Is the Pit Mine really the Lost Dutchman mine?

Oroblanco

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Hola amigos,

There has been a lot of banter on several forums, over several years now, with many people claiming that the Pit mine (for lack of a better name) is really the Lost Dutchman. What do you think?

Here is some info on that area, which was called the Randolph mining district in the late 1870s. When the first strike was made (the Randolph mine) in 1877, a rush of prospectors went into the area and opened a number of mines, at least 30 claims were filed and kept active for a number of years. Plans to build mills for processing the ore were made but as far as I could tell, only one ever was attempted and I don't know if it was ever completed. As Rod Serling used to say, "submitted for your approval"

Randolph District is situated in the Superstition range, north-west from Pinal City. The ledges of the district are large, with ore of a high grade. The first discovery, known as the Randolph, is over 40 feet wide, the ledge being traceable across the country for several miles. The ores are mostly carbonates and chlorides of silver. Assays run all the way from $30 to $1,000 per ton. There is plenty of water, and wood can be had six miles distant.
The Resources of Arizona, Hamilton, 1881, pp 61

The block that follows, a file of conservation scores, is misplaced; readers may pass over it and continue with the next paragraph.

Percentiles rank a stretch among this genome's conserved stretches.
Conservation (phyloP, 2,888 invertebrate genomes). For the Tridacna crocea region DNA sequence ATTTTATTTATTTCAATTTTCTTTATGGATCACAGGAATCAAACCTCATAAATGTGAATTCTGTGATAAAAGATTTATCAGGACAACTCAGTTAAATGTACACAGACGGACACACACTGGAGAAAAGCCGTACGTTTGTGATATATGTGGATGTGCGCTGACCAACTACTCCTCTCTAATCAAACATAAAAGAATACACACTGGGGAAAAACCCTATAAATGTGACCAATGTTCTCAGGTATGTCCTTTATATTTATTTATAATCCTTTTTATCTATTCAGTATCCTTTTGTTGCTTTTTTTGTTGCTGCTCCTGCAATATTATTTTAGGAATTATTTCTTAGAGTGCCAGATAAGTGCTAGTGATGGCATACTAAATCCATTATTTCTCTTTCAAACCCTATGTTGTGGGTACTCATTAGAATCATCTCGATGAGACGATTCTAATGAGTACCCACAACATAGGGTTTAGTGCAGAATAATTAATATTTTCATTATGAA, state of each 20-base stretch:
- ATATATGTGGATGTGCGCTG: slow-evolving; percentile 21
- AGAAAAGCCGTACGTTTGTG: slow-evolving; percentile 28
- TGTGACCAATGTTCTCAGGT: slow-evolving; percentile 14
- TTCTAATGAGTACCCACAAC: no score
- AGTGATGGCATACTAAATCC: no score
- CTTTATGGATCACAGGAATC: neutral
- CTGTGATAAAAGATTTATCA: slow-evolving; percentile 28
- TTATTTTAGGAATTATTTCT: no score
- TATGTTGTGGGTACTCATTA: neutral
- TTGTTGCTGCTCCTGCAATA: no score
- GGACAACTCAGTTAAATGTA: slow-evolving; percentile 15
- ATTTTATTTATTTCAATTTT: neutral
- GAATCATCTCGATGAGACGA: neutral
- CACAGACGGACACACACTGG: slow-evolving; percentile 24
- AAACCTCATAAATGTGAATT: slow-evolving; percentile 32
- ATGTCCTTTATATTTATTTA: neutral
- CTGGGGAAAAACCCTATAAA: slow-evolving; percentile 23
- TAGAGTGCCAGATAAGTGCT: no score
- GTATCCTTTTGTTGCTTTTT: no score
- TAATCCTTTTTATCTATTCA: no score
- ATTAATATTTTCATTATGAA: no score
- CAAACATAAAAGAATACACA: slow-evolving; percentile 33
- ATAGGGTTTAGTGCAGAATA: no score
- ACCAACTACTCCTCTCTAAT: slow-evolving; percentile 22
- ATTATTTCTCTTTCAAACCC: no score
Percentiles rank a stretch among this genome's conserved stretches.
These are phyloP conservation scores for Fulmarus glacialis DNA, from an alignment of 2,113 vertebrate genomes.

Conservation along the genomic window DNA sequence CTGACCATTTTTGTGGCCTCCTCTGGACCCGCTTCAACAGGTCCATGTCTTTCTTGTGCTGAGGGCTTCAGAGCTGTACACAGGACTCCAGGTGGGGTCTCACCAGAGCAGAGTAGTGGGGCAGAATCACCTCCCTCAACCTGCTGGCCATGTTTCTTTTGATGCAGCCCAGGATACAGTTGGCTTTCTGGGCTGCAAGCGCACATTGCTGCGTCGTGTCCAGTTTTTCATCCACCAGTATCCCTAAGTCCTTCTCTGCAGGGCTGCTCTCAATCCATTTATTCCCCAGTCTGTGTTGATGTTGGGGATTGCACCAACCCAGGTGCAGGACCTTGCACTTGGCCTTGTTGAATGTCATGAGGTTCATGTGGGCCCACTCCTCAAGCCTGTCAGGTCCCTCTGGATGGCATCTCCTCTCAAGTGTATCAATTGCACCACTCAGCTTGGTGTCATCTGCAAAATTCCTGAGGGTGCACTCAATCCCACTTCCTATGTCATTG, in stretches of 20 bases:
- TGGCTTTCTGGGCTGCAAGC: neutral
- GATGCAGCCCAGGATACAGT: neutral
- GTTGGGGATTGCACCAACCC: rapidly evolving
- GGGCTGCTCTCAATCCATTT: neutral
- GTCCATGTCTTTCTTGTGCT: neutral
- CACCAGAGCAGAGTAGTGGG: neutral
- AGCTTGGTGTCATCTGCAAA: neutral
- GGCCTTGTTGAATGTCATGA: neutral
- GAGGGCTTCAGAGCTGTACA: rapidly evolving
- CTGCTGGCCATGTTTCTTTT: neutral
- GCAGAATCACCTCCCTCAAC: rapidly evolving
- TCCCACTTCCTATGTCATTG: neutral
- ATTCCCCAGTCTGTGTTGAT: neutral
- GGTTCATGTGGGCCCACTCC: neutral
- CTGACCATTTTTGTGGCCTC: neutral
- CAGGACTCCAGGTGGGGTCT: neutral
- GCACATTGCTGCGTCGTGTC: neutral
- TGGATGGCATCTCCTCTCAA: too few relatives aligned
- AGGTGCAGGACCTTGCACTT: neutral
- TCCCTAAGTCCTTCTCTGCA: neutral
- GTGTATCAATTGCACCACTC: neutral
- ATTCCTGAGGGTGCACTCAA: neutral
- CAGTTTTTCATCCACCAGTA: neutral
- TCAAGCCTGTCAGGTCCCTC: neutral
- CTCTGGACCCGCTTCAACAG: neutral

The same mineral belt continnes north westerly towards Superstition mountains where in February 1877 an old Arizonian named Garrett discovered a ledge averaging forty feet in width probably the largest found in this part of Arizona and plainly traceable for three miles which he named the Randolph. The district is called by this name and also by that of Pine Grove from its proximity six miles to large supplies of that timber it is not likely to suffer for want of names being also designated the Reynolds. The district is about ten miles north west of the Silver King thirty miles north of Florence and about the same distance east of Phoenix from which there is a good road to within two miles of the mines Shortly after the discovery of the Randolph on which there were recently thirteen locations another ledge was discovered on the other side of the ridge which was called the Sky blue from the color of the ore and a third in the vicinity was called the Silver Chief. The ore of all these ledges is high grade and in great quantity. The Randolph crops out in some places twenty five to forty feet in height and all the croppings show mineral. The ore is perfectly free milling mostly chlorides and carbonates of silver Assays are from $100 to $2,000 per ton and it is claimed average $500. Next north from the discovery claim is the Kentuck followed by the Manhattan and Knickerbocker. Several assays from the Sky blue and the adjoining Hidden Treasure average $460. The Guanajuato assays $3,000 the ledge is 200 feet in width and the estimated monthly yield seventy five tons of ore per month at $2,000 per ton. Mr Kearsing the assayer of Pioneer district made several assays from the Randolph district which ranged from $300 to $34 per ton. One quartz mill is contracted for and others are in prospect